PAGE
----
New US job creation likely slowed for a sixth straight month in January, but the historically tight labor market has shown great resilience even as the economy weakens. But how long can this go on?
Here’s what to watch for in Friday morning’s January jobs report, including potential wild cards.
wall street forecast
The US is expected to add 187,000 new jobs in January, compared to 223,000 in the final month of 2022, according to a survey of economists by The Wall Street Journal.
If this happens, it will be the lowest increase in the last two years. The big question is, is this slow enough for the Federal Reserve?
In a word, no. Fed Chairman Jerome Powell has said the economy needs to add about 100,000 new jobs in just one month to absorb all the new workers entering the labor force.
Anything more than this is seen as contributing to increasing pressure on wages as businesses compete for labor. The Fed worries that continued strong wage growth could make high US inflation harder to get under control.
“Job growth is projected to slow in 2022, but is still well above the pre-pandemic pace,” said Gus Faucher, chief economist at PNC Financial Services.
The January jobs report also has the potential to rewrite the current outlook on the labor market.
Every year the government revises its previous estimates of employment gains after matching them with the actual payroll tax returns of American businesses. In most years the changes are not much.
This may not be the case in 2022. It’s possible that the updated data shows that hiring was slower at the end of the year than before.
Economists say investors should be cautious about reading too much into the report if January jobs gains are much higher or lower than Wall Street forecast.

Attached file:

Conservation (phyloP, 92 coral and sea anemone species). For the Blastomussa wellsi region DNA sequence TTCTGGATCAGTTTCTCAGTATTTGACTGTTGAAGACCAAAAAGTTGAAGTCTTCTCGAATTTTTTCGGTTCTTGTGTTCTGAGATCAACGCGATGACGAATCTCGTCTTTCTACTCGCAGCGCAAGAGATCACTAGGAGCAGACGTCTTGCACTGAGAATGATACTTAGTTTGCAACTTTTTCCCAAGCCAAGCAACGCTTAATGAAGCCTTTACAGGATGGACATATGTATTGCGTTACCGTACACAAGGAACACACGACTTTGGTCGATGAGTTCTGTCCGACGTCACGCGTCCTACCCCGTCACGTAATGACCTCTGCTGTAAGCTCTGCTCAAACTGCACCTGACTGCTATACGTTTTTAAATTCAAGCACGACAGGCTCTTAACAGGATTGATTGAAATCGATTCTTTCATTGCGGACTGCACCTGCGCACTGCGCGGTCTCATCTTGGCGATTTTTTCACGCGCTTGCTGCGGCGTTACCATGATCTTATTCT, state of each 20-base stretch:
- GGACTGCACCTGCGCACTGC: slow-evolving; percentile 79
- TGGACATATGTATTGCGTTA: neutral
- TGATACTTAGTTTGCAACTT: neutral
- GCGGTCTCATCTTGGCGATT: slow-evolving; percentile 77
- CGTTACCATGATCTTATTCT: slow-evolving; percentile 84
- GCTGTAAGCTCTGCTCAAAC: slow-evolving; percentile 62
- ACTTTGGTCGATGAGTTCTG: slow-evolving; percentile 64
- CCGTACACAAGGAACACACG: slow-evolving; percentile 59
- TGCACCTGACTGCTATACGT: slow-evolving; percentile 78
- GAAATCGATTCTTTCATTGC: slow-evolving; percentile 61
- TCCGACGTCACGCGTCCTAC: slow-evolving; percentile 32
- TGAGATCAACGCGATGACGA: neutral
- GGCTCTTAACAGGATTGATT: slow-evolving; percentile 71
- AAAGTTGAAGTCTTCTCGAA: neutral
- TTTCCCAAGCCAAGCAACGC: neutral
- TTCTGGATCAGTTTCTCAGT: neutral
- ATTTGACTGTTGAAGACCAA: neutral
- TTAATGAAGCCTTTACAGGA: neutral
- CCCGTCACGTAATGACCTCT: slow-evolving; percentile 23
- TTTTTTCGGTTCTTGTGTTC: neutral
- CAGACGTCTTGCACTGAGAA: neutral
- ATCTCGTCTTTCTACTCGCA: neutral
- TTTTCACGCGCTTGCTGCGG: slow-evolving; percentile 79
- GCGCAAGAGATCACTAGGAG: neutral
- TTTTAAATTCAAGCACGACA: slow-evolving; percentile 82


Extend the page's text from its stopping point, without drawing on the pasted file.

Wall Street DJIA,
predicts the unemployment rate will rise to 3.6% from 3.5% in January, leaving it near a 54-year low.
Don’t expect unemployment to stay that low, though. The economy has slowed in response to rising interest rates orchestrated by the Fed to reduce high inflation.
The Fed previously predicted the unemployment rate would rise to 4.6% by next year, and many private economists believe it could rise further.
Outplacement firm Challenger, Gray & Christmas said US layoffs hit a two-year high in January, a possible harbinger of things to come.
Average hourly wages are projected to increase 0.3% for the second month in a row. This will be one of the smallest increases in the last two years.
Still, employee wages are rising too fast for the Fed’s liking. Wages grew at a 4.6% annual pace in December, up from pre-pandemic levels of 2% to 3%.
Economists say wage growth could slow again to 4.3% in January, further easing the Fed. The pace of wage growth has slowed from a 40-year high of 5.6% last year.
Yet wages are likely to continue rising at what the Fed considers an excessively fast clip, as long as there are far more available job opportunities than willing workers.
The share of the working-age population in the labor force has declined by about 62% over the past year. In other words, only 62 out of every 100 people of working age either have a job or are looking for one.
The so-called participation rate is still a point below the pre-pandemic peak and down sharply from the record 67.3% in 2000.
Many of the missing workers are baby boomers who have retired, but the pool of available labor has shrunk for a variety of reasons. This helps explain why the labor market is so tight and why wages are rising so fast.
Credit: www.marketwatch.com /